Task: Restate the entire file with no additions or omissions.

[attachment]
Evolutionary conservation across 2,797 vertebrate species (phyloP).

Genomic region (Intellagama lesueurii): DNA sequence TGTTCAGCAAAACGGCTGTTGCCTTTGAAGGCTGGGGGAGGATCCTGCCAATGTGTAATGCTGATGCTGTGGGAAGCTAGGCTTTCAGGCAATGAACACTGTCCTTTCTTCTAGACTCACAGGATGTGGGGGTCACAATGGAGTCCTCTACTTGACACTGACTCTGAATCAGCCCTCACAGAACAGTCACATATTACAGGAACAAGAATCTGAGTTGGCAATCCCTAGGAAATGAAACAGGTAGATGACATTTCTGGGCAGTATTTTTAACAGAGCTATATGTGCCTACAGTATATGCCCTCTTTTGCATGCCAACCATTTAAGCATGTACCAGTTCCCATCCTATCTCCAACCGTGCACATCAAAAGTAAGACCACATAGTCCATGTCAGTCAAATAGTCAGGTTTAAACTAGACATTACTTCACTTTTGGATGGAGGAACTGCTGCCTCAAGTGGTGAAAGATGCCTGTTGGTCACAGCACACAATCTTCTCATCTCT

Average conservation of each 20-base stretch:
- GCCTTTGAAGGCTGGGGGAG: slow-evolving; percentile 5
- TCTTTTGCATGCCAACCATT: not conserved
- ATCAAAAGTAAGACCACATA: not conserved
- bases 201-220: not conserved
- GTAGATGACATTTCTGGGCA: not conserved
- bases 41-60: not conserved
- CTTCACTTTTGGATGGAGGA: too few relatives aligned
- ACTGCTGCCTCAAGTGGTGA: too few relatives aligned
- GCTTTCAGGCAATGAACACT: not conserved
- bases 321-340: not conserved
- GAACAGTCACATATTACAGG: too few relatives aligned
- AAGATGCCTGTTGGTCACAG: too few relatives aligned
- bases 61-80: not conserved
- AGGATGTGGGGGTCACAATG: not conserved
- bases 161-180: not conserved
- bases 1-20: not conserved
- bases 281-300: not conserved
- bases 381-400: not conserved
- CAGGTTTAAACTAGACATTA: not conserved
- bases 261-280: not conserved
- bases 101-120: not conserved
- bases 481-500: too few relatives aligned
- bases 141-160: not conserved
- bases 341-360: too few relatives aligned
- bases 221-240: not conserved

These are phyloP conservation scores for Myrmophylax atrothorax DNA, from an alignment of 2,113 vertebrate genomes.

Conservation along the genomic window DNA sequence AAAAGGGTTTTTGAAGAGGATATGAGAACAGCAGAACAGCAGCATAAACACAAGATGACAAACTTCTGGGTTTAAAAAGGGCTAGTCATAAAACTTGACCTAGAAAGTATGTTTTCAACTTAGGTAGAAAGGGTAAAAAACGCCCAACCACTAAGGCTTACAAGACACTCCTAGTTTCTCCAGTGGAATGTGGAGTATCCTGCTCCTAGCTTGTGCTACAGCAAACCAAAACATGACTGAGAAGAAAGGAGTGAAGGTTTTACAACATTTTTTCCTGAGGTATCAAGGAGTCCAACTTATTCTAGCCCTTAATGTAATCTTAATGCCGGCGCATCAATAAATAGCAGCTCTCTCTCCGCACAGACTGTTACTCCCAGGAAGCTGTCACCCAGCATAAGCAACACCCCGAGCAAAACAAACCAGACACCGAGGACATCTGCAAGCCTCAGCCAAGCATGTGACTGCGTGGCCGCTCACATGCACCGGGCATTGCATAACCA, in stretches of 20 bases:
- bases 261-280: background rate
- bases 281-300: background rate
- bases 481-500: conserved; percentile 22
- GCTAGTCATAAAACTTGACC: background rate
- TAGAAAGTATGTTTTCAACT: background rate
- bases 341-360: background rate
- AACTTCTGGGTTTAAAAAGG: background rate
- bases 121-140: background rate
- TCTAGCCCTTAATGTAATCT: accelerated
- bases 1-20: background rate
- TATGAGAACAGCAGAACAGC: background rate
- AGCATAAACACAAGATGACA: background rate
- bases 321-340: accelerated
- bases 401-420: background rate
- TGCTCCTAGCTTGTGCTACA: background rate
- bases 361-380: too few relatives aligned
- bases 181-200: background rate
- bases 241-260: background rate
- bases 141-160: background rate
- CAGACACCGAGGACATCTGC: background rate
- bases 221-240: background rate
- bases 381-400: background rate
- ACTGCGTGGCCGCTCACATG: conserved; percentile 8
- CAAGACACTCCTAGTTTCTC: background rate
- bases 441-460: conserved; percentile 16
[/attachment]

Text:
Evolutionary conservation across 2,797 vertebrate species (phyloP).

Genomic region (Intellagama lesueurii): DNA sequence TGTTCAGCAAAACGGCTGTTGCCTTTGAAGGCTGGGGGAGGATCCTGCCAATGTGTAATGCTGATGCTGTGGGAAGCTAGGCTTTCAGGCAATGAACACTGTCCTTTCTTCTAGACTCACAGGATGTGGGGGTCACAATGGAGTCCTCTACTTGACACTGACTCTGAATCAGCCCTCACAGAACAGTCACATATTACAGGAACAAGAATCTGAGTTGGCAATCCCTAGGAAATGAAACAGGTAGATGACATTTCTGGGCAGTATTTTTAACAGAGCTATATGTGCCTACAGTATATGCCCTCTTTTGCATGCCAACCATTTAAGCATGTACCAGTTCCCATCCTATCTCCAACCGTGCACATCAAAAGTAAGACCACATAGTCCATGTCAGTCAAATAGTCAGGTTTAAACTAGACATTACTTCACTTTTGGATGGAGGAACTGCTGCCTCAAGTGGTGAAAGATGCCTGTTGGTCACAGCACACAATCTTCTCATCTCT

Average conservation of each 20-base stretch:
- GCCTTTGAAGGCTGGGGGAG: slow-evolving; percentile 5
- TCTTTTGCATGCCAACCATT: not conserved
- ATCAAAAGTAAGACCACATA: not conserved
- bases 201-220: not conserved
- GTAGATGACATTTCTGGGCA: not conserved
- bases 41-60: not conserved
- CTTCACTTTTGGATGGAGGA: too few relatives aligned
- ACTGCTGCCTCAAGTGGTGA: too few relatives aligned
- GCTTTCAGGCAATGAACACT: not conserved
- bases 321-340: not conserved
- GAACAGTCACATATTACAGG: too few relatives aligned
- AAGATGCCTGTTGGTCACAG: too few relatives aligned
- bases 61-80: not conserved
- AGGATGTGGGGGTCACAATG: not conserved
- bases 161-180: not conserved
- bases 1-20: not conserved
- bases 281-300: not conserved
- bases 381-400: not conserved
- CAGGTTTAAACTAGACATTA: not conserved
- bases 261-280: not conserved
- bases 101-120: not conserved
- bases 481-500: too few relatives aligned
- bases 141-160: not conserved
- bases 341-360: too few relatives aligned
- bases 221-240: not conserved

These are phyloP conservation scores for Myrmophylax atrothorax DNA, from an alignment of 2,113 vertebrate genomes.

Conservation along the genomic window DNA sequence AAAAGGGTTTTTGAAGAGGATATGAGAACAGCAGAACAGCAGCATAAACACAAGATGACAAACTTCTGGGTTTAAAAAGGGCTAGTCATAAAACTTGACCTAGAAAGTATGTTTTCAACTTAGGTAGAAAGGGTAAAAAACGCCCAACCACTAAGGCTTACAAGACACTCCTAGTTTCTCCAGTGGAATGTGGAGTATCCTGCTCCTAGCTTGTGCTACAGCAAACCAAAACATGACTGAGAAGAAAGGAGTGAAGGTTTTACAACATTTTTTCCTGAGGTATCAAGGAGTCCAACTTATTCTAGCCCTTAATGTAATCTTAATGCCGGCGCATCAATAAATAGCAGCTCTCTCTCCGCACAGACTGTTACTCCCAGGAAGCTGTCACCCAGCATAAGCAACACCCCGAGCAAAACAAACCAGACACCGAGGACATCTGCAAGCCTCAGCCAAGCATGTGACTGCGTGGCCGCTCACATGCACCGGGCATTGCATAACCA, in stretches of 20 bases:
- bases 261-280: background rate
- bases 281-300: background rate
- bases 481-500: conserved; percentile 22
- GCTAGTCATAAAACTTGACC: background rate
- TAGAAAGTATGTTTTCAACT: background rate
- bases 341-360: background rate
- AACTTCTGGGTTTAAAAAGG: background rate
- bases 121-140: background rate
- TCTAGCCCTTAATGTAATCT: accelerated
- bases 1-20: background rate
- TATGAGAACAGCAGAACAGC: background rate
- AGCATAAACACAAGATGACA: background rate
- bases 321-340: accelerated
- bases 401-420: background rate
- TGCTCCTAGCTTGTGCTACA: background rate
- bases 361-380: too few relatives aligned
- bases 181-200: background rate
- bases 241-260: background rate
- bases 141-160: background rate
- CAGACACCGAGGACATCTGC: background rate
- bases 221-240: background rate
- bases 381-400: background rate
- ACTGCGTGGCCGCTCACATG: conserved; percentile 8
- CAAGACACTCCTAGTTTCTC: background rate
- bases 441-460: conserved; percentile 16